Georgia Supreme Court Justice Keith Blackwell’s seat was expected to be up for nonpartisan election on June 9, 2020. Blackwell announced in February that he is retiring on November 18. At that time, the state supreme court announced that Governor Brian Kemp (R) would appoint Blackwell’s replacement. The appointment was challenged in court, and the state supreme court ruled in a 6-2 opinion on May 14 that Secretary of State Brad Raffensperger (R) could not be compelled to hold the election.
Former Congressman John Barrow (D) and former state Representative Beth Beskin (R), who had both planned on running for Blackwell’s seat, filed separate lawsuits in Fulton County Superior Court in March. They asked the court to order Secretary of State Raffensperger to put the election back on the calendar. On March 16, Judge Emily Richardson denied Barrow’s and Beskin’s petitions, holding the secretary of state was not “under a statutory legal duty to hold qualifications for Justice Blackwell’s seat.”
Barrow and Beskin appealed Judge Richardson’s ruling. The appeal was transferred to the Georgia Supreme Court and granted an expedited review. Five of the eight sitting justices recused themselves and were replaced by substitute justices. Chief Justice Harold Melton, Presiding Justice David Nahmias, and Justice Sarah Warren did not recuse themselves.
On May 14, the court ruled in a 6-2 opinion that the governor may appoint a successor and that the secretary of state could not be compelled to hold an election. Presiding Justice Nahmias wrote for the majority, “Even if Justice Blackwell’s office is not vacant yet, if his accepted resignation will undoubtedly create a vacancy in his office on November 18, his term of office will go with him, and the next six-year term of his office that would begin on January 1, 2021, will never exist.”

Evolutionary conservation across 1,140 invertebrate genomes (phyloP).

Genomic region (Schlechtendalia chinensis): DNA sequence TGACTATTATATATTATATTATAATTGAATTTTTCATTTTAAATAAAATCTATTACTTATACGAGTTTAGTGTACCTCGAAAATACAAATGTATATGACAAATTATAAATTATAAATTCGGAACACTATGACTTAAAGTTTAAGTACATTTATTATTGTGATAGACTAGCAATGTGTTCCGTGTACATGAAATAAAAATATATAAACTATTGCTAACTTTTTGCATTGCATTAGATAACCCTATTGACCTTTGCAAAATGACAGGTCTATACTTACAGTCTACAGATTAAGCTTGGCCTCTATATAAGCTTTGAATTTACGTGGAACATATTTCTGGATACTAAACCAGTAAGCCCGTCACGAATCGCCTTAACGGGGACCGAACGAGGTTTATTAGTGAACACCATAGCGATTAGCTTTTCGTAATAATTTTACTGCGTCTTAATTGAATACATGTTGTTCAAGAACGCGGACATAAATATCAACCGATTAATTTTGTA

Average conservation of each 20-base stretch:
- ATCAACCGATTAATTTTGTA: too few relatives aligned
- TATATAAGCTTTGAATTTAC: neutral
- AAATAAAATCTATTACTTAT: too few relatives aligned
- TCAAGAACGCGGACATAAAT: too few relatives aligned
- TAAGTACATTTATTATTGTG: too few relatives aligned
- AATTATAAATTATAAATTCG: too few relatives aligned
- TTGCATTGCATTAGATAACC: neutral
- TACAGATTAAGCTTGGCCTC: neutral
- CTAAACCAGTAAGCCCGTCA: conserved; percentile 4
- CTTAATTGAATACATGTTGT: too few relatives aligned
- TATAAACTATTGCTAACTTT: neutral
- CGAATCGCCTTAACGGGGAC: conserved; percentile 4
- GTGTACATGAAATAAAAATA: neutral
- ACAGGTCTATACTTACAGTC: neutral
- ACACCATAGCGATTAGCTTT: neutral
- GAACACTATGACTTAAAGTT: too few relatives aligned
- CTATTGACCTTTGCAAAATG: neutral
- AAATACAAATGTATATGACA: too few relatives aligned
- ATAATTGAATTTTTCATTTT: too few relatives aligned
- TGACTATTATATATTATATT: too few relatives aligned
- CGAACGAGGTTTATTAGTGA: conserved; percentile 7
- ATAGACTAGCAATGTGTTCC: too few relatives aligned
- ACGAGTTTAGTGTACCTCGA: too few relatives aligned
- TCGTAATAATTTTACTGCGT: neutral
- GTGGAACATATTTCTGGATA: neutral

Two of the substitute justices—Ocmulgee Circuit Superior Court Judge Brenda Holbert Trammell and Fayette Circuit Superior Court Judge Scott Ballard—dissented. In her dissent, Trammell wrote “an appointment is unlawful in this circumstance.”
Blackwell’s seat will be filled using assisted appointment, where the governor chooses an appointee from a list of candidates compiled by the Georgia Judicial Nominating Commission (JNC). Blackwell’s replacement will be Gov. Kemp’s second nominee to the nine-member supreme court.
The terms of Justices Charlie Bethel and Sarah Warren will expire on December 31, 2020. The two seats are up for nonpartisan election on June 9.